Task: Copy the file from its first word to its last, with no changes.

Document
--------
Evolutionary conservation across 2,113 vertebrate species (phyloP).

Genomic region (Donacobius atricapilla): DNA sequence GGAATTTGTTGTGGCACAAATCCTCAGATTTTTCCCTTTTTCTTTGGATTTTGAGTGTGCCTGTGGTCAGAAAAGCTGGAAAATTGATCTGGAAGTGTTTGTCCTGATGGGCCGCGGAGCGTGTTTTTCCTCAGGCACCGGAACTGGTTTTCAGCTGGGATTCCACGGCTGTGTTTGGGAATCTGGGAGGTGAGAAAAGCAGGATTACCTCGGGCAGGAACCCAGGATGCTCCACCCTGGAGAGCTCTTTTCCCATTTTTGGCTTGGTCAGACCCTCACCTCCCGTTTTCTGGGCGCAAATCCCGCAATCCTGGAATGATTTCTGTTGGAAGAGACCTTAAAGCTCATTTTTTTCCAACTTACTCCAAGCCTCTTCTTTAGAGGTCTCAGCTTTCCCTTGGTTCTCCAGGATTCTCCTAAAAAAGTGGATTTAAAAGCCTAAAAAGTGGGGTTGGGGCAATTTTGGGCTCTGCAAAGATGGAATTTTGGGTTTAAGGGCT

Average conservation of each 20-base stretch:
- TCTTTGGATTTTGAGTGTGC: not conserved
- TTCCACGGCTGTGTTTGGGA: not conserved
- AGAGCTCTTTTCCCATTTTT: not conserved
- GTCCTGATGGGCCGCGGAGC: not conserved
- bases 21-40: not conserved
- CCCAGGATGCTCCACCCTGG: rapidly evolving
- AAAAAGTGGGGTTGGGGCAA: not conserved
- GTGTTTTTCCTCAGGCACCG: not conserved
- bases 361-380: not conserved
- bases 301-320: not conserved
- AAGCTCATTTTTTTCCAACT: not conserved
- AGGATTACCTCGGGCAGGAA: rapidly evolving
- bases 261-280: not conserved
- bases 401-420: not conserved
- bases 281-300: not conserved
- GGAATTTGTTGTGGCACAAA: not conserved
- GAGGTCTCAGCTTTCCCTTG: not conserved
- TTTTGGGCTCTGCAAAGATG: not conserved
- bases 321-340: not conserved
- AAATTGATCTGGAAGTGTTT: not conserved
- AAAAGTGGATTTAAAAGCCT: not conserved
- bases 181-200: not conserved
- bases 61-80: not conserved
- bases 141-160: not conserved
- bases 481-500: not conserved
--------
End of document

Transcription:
Evolutionary conservation across 2,113 vertebrate species (phyloP).

Genomic region (Donacobius atricapilla): DNA sequence GGAATTTGTTGTGGCACAAATCCTCAGATTTTTCCCTTTTTCTTTGGATTTTGAGTGTGCCTGTGGTCAGAAAAGCTGGAAAATTGATCTGGAAGTGTTTGTCCTGATGGGCCGCGGAGCGTGTTTTTCCTCAGGCACCGGAACTGGTTTTCAGCTGGGATTCCACGGCTGTGTTTGGGAATCTGGGAGGTGAGAAAAGCAGGATTACCTCGGGCAGGAACCCAGGATGCTCCACCCTGGAGAGCTCTTTTCCCATTTTTGGCTTGGTCAGACCCTCACCTCCCGTTTTCTGGGCGCAAATCCCGCAATCCTGGAATGATTTCTGTTGGAAGAGACCTTAAAGCTCATTTTTTTCCAACTTACTCCAAGCCTCTTCTTTAGAGGTCTCAGCTTTCCCTTGGTTCTCCAGGATTCTCCTAAAAAAGTGGATTTAAAAGCCTAAAAAGTGGGGTTGGGGCAATTTTGGGCTCTGCAAAGATGGAATTTTGGGTTTAAGGGCT

Average conservation of each 20-base stretch:
- TCTTTGGATTTTGAGTGTGC: not conserved
- TTCCACGGCTGTGTTTGGGA: not conserved
- AGAGCTCTTTTCCCATTTTT: not conserved
- GTCCTGATGGGCCGCGGAGC: not conserved
- bases 21-40: not conserved
- CCCAGGATGCTCCACCCTGG: rapidly evolving
- AAAAAGTGGGGTTGGGGCAA: not conserved
- GTGTTTTTCCTCAGGCACCG: not conserved
- bases 361-380: not conserved
- bases 301-320: not conserved
- AAGCTCATTTTTTTCCAACT: not conserved
- AGGATTACCTCGGGCAGGAA: rapidly evolving
- bases 261-280: not conserved
- bases 401-420: not conserved
- bases 281-300: not conserved
- GGAATTTGTTGTGGCACAAA: not conserved
- GAGGTCTCAGCTTTCCCTTG: not conserved
- TTTTGGGCTCTGCAAAGATG: not conserved
- bases 321-340: not conserved
- AAATTGATCTGGAAGTGTTT: not conserved
- AAAAGTGGATTTAAAAGCCT: not conserved
- bases 181-200: not conserved
- bases 61-80: not conserved
- bases 141-160: not conserved
- bases 481-500: not conserved